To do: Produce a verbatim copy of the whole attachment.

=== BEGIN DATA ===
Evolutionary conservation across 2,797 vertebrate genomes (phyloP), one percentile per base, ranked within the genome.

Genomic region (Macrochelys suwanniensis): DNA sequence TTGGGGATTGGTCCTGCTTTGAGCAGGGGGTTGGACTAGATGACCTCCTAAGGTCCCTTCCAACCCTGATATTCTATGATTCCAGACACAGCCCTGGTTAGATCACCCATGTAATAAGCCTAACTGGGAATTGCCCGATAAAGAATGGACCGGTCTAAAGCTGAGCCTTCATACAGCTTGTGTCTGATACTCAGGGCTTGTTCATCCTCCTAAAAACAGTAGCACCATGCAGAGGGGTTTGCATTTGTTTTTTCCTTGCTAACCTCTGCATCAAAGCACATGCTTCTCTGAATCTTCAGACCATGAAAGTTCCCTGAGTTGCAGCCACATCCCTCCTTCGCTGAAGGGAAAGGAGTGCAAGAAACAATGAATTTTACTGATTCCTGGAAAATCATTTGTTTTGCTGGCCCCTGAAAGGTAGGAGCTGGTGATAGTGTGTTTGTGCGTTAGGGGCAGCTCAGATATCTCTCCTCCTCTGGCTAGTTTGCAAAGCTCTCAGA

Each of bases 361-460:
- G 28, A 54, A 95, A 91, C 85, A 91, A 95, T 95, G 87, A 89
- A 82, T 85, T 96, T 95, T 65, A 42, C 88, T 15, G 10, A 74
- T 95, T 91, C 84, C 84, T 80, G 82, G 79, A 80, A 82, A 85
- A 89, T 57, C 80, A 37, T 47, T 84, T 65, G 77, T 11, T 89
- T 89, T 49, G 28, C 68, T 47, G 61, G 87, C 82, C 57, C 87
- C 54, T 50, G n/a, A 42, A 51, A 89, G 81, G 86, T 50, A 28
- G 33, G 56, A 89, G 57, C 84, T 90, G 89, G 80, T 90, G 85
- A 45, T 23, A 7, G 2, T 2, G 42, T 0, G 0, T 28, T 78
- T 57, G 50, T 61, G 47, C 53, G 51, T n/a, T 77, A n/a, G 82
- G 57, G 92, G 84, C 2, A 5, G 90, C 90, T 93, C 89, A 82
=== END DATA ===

Evolutionary conservation across 2,797 vertebrate genomes (phyloP), one percentile per base, ranked within the genome.

Genomic region (Macrochelys suwanniensis): DNA sequence TTGGGGATTGGTCCTGCTTTGAGCAGGGGGTTGGACTAGATGACCTCCTAAGGTCCCTTCCAACCCTGATATTCTATGATTCCAGACACAGCCCTGGTTAGATCACCCATGTAATAAGCCTAACTGGGAATTGCCCGATAAAGAATGGACCGGTCTAAAGCTGAGCCTTCATACAGCTTGTGTCTGATACTCAGGGCTTGTTCATCCTCCTAAAAACAGTAGCACCATGCAGAGGGGTTTGCATTTGTTTTTTCCTTGCTAACCTCTGCATCAAAGCACATGCTTCTCTGAATCTTCAGACCATGAAAGTTCCCTGAGTTGCAGCCACATCCCTCCTTCGCTGAAGGGAAAGGAGTGCAAGAAACAATGAATTTTACTGATTCCTGGAAAATCATTTGTTTTGCTGGCCCCTGAAAGGTAGGAGCTGGTGATAGTGTGTTTGTGCGTTAGGGGCAGCTCAGATATCTCTCCTCCTCTGGCTAGTTTGCAAAGCTCTCAGA

Each of bases 361-460:
- G 28, A 54, A 95, A 91, C 85, A 91, A 95, T 95, G 87, A 89
- A 82, T 85, T 96, T 95, T 65, A 42, C 88, T 15, G 10, A 74
- T 95, T 91, C 84, C 84, T 80, G 82, G 79, A 80, A 82, A 85
- A 89, T 57, C 80, A 37, T 47, T 84, T 65, G 77, T 11, T 89
- T 89, T 49, G 28, C 68, T 47, G 61, G 87, C 82, C 57, C 87
- C 54, T 50, G n/a, A 42, A 51, A 89, G 81, G 86, T 50, A 28
- G 33, G 56, A 89, G 57, C 84, T 90, G 89, G 80, T 90, G 85
- A 45, T 23, A 7, G 2, T 2, G 42, T 0, G 0, T 28, T 78
- T 57, G 50, T 61, G 47, C 53, G 51, T n/a, T 77, A n/a, G 82
- G 57, G 92, G 84, C 2, A 5, G 90, C 90, T 93, C 89, A 82